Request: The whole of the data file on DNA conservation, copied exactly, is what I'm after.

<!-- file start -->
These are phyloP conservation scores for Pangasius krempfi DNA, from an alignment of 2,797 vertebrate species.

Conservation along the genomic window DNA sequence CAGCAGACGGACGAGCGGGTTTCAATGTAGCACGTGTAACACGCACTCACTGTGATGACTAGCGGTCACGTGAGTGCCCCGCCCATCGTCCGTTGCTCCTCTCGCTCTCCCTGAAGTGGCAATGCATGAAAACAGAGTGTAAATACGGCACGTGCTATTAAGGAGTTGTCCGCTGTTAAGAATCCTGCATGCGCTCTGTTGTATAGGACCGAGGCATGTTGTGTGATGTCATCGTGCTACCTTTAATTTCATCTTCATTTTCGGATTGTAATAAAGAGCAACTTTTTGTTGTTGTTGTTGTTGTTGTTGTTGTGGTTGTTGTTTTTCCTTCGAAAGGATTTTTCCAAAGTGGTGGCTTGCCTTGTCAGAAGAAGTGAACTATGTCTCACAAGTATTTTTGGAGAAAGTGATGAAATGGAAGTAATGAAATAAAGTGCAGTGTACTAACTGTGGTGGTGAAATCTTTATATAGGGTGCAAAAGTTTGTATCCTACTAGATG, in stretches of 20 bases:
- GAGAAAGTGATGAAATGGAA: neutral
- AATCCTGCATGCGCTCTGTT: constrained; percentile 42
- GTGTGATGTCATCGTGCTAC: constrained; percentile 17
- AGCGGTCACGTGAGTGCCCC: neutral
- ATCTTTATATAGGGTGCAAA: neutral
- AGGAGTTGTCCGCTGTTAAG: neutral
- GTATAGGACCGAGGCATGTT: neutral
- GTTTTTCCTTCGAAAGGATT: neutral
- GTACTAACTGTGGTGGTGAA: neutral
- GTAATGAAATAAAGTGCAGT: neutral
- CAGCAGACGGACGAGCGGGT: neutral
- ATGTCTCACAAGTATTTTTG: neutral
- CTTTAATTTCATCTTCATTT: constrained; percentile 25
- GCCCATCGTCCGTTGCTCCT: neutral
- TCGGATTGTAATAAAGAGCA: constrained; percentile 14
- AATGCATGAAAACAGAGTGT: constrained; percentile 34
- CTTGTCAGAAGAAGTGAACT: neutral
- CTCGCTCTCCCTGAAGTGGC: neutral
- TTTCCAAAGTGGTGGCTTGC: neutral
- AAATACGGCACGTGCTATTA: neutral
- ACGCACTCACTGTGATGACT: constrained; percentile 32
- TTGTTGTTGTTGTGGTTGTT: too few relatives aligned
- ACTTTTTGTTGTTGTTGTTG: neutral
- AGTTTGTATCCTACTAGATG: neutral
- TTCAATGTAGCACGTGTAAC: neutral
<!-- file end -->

These are phyloP conservation scores for Pangasius krempfi DNA, from an alignment of 2,797 vertebrate species.

Conservation along the genomic window DNA sequence CAGCAGACGGACGAGCGGGTTTCAATGTAGCACGTGTAACACGCACTCACTGTGATGACTAGCGGTCACGTGAGTGCCCCGCCCATCGTCCGTTGCTCCTCTCGCTCTCCCTGAAGTGGCAATGCATGAAAACAGAGTGTAAATACGGCACGTGCTATTAAGGAGTTGTCCGCTGTTAAGAATCCTGCATGCGCTCTGTTGTATAGGACCGAGGCATGTTGTGTGATGTCATCGTGCTACCTTTAATTTCATCTTCATTTTCGGATTGTAATAAAGAGCAACTTTTTGTTGTTGTTGTTGTTGTTGTTGTTGTGGTTGTTGTTTTTCCTTCGAAAGGATTTTTCCAAAGTGGTGGCTTGCCTTGTCAGAAGAAGTGAACTATGTCTCACAAGTATTTTTGGAGAAAGTGATGAAATGGAAGTAATGAAATAAAGTGCAGTGTACTAACTGTGGTGGTGAAATCTTTATATAGGGTGCAAAAGTTTGTATCCTACTAGATG, in stretches of 20 bases:
- GAGAAAGTGATGAAATGGAA: neutral
- AATCCTGCATGCGCTCTGTT: constrained; percentile 42
- GTGTGATGTCATCGTGCTAC: constrained; percentile 17
- AGCGGTCACGTGAGTGCCCC: neutral
- ATCTTTATATAGGGTGCAAA: neutral
- AGGAGTTGTCCGCTGTTAAG: neutral
- GTATAGGACCGAGGCATGTT: neutral
- GTTTTTCCTTCGAAAGGATT: neutral
- GTACTAACTGTGGTGGTGAA: neutral
- GTAATGAAATAAAGTGCAGT: neutral
- CAGCAGACGGACGAGCGGGT: neutral
- ATGTCTCACAAGTATTTTTG: neutral
- CTTTAATTTCATCTTCATTT: constrained; percentile 25
- GCCCATCGTCCGTTGCTCCT: neutral
- TCGGATTGTAATAAAGAGCA: constrained; percentile 14
- AATGCATGAAAACAGAGTGT: constrained; percentile 34
- CTTGTCAGAAGAAGTGAACT: neutral
- CTCGCTCTCCCTGAAGTGGC: neutral
- TTTCCAAAGTGGTGGCTTGC: neutral
- AAATACGGCACGTGCTATTA: neutral
- ACGCACTCACTGTGATGACT: constrained; percentile 32
- TTGTTGTTGTTGTGGTTGTT: too few relatives aligned
- ACTTTTTGTTGTTGTTGTTG: neutral
- AGTTTGTATCCTACTAGATG: neutral
- TTCAATGTAGCACGTGTAAC: neutral